Verification of Unusual Sight Record
For Utah

Rec. # 2019-06

Common name:

Red-throated Loon

Scientific name: Gavia stellata
Date: 2/9/2019
Time: 1:30 PM
Length of time observed: 30 minutes
Number: 1
Age: Adult
Location: Quail Creek State Park
County: UT  [Washington]
Distance to bird: (Won't speculate. Very distant)
Optical equipment: 27-60x85 spotting scope
Weather: Mostly cloudy
Light Conditions: Mostly shade, intermittent sun
Description:        Size of bird: Small loon
(Description:)       Basic Shape:  
(Description:)  Overall Pattern: White, black, gray
(Description:)            Bill Type: Upturned
Field Marks and
Identifying Characteristics:
Unfortunately this bird was very distant (near the opposite shoreline) when it was observed, so some descriptive details will be lacking in my description.

Fortunately, it was observed swimming near a common loon, which provided for a nice comparison.

The following is copied from my ebird description:

Noticeably smaller overall than nearby common loon, including smaller bill and head. Despite the distance, the bill did appear slightly but noticeably upturned. Gray back, too distant to detect any obvious white speckling. White face and clean white neck. White flanks also obvious while preening. Distant, and eventually lost track of location due to long distance diving.

A few additional details not noted above may be evident from my very poor and distant photos.
(see photos)
Song or call & method of delivery: None
Behavior: Swimming, then began diving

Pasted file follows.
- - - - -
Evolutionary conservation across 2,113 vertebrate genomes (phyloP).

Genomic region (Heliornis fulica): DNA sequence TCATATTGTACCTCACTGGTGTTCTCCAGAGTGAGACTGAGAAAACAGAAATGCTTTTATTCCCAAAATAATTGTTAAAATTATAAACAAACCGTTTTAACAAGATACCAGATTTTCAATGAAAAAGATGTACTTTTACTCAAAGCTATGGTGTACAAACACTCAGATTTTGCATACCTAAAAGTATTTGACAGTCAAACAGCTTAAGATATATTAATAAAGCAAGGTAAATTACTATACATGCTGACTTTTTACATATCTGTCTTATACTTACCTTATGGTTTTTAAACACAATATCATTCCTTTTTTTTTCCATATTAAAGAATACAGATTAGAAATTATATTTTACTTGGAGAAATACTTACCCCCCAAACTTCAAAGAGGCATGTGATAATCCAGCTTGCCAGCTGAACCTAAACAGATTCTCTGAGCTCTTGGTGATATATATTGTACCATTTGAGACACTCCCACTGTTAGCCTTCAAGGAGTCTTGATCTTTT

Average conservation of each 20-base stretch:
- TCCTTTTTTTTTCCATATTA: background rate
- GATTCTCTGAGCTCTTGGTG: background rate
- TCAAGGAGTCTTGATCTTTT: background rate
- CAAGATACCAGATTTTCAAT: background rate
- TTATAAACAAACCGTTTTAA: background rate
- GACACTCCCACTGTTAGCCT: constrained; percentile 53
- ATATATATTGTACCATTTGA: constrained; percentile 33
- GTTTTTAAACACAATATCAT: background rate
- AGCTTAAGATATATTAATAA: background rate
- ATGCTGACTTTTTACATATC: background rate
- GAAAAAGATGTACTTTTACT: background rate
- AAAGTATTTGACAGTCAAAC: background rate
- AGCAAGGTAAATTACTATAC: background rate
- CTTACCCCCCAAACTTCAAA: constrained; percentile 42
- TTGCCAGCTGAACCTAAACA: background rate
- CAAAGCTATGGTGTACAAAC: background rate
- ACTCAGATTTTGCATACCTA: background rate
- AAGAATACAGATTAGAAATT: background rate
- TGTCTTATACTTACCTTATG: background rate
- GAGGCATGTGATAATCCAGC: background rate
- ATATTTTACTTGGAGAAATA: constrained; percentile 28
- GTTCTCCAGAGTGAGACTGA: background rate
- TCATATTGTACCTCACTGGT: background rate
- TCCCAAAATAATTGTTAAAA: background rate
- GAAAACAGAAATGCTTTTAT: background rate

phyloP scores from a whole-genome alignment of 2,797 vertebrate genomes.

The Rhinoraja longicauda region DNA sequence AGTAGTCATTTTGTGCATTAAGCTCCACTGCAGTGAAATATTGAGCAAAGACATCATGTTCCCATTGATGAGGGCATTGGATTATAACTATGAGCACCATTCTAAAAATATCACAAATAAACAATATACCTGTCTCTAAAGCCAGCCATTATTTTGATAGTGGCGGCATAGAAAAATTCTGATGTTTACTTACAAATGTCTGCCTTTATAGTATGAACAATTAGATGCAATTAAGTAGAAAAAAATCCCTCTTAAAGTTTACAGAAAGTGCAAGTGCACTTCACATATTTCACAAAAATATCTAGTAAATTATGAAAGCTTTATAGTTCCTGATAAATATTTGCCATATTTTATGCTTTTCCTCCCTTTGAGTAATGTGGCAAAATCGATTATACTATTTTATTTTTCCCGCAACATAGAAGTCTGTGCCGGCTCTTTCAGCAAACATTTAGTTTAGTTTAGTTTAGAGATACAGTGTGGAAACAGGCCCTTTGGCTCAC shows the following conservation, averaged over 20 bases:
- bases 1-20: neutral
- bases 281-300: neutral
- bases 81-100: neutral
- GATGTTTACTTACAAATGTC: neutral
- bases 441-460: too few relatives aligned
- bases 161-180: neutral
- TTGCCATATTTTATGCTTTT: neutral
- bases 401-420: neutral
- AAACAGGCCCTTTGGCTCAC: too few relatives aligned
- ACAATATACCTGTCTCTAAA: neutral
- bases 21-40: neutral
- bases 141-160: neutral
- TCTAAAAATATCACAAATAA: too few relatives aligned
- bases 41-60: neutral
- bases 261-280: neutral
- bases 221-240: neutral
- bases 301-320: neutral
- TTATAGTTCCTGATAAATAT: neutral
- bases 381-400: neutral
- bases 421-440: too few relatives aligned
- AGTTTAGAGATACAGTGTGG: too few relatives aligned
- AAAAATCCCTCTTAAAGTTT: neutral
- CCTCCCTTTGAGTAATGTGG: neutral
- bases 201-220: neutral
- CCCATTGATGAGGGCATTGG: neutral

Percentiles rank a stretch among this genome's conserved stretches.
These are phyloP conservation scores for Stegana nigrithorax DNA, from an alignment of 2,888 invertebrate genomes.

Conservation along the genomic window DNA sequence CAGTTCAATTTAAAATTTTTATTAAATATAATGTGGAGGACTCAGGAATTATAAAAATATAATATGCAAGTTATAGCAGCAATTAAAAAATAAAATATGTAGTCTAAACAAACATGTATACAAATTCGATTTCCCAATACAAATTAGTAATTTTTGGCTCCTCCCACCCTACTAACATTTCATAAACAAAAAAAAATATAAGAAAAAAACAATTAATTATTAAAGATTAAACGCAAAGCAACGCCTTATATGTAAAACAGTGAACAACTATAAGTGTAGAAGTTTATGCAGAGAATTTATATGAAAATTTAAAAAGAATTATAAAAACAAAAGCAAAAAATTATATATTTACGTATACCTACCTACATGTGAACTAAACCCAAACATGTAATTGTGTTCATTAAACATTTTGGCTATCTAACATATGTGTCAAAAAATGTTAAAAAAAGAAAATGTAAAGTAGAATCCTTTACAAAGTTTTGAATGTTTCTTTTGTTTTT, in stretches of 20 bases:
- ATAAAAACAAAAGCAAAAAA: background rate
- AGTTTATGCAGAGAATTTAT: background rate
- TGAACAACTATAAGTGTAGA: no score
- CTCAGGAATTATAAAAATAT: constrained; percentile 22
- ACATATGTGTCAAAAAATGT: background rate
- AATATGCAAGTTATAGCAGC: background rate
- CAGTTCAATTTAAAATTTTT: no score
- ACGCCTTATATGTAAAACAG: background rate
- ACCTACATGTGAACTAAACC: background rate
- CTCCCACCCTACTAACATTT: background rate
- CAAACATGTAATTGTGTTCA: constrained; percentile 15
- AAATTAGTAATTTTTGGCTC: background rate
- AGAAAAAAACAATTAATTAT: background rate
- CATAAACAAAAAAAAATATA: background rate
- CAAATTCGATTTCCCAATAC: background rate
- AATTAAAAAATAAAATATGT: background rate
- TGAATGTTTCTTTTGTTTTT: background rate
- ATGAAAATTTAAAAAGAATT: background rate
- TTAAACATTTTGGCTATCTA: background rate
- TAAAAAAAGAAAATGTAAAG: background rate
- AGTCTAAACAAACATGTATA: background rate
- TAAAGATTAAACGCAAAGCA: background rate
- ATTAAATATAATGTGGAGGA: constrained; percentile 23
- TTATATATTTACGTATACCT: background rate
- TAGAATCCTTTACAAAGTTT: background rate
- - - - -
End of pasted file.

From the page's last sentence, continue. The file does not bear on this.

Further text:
Habitat: Open water on reservoir
Similar species and how
were they eliminated:
Common loon: Seen very close to the red-throated loon. Lacked the clean white neck and face. Also was noticeably larger overall, including a larger head and bill.

Pacific loon: The bird observed clearly had a "cleaner" white face and neck. No sign of "chin strap."

Other loons would be unlikely based upon range. Also the size of this bird (compared with nearby common loon) and plumage differences also seemed to rule out a vagrant Arctic loon, or a yellow-billed loon.

Western or Clark's Grebe: The bird observed lacked the long-necked appearance of these species. Posture was definitely consistent with a loon, as it seemed to swim with its head lower to the water compared with the long "snake-like" necks of these grebe species.
Previous experience with
this & similar species:
Red-throated loon: two or three previous observations, including one other individual at Quail Creek Reservoir

Common loon: 20+ observations

Pacific loon: 2 or 3 past observations

Many observations of western and Clark's grebe
References consulted: National Geographic Field Guide
Sibley's Western Field Guide
Description from:  
Observer: Mike Schijf
Observer's address: 433 East 1050 South Apt. 3
Observer's e-mail address: **
Other observers who independently identified this bird: It was first discovered by Rick Fridell on February 8th. It was also observed that day by Kevin Wheeler, who also reported it to ebird.
Date prepared: 3/5/2019
Additional material: Photos
Additional comments: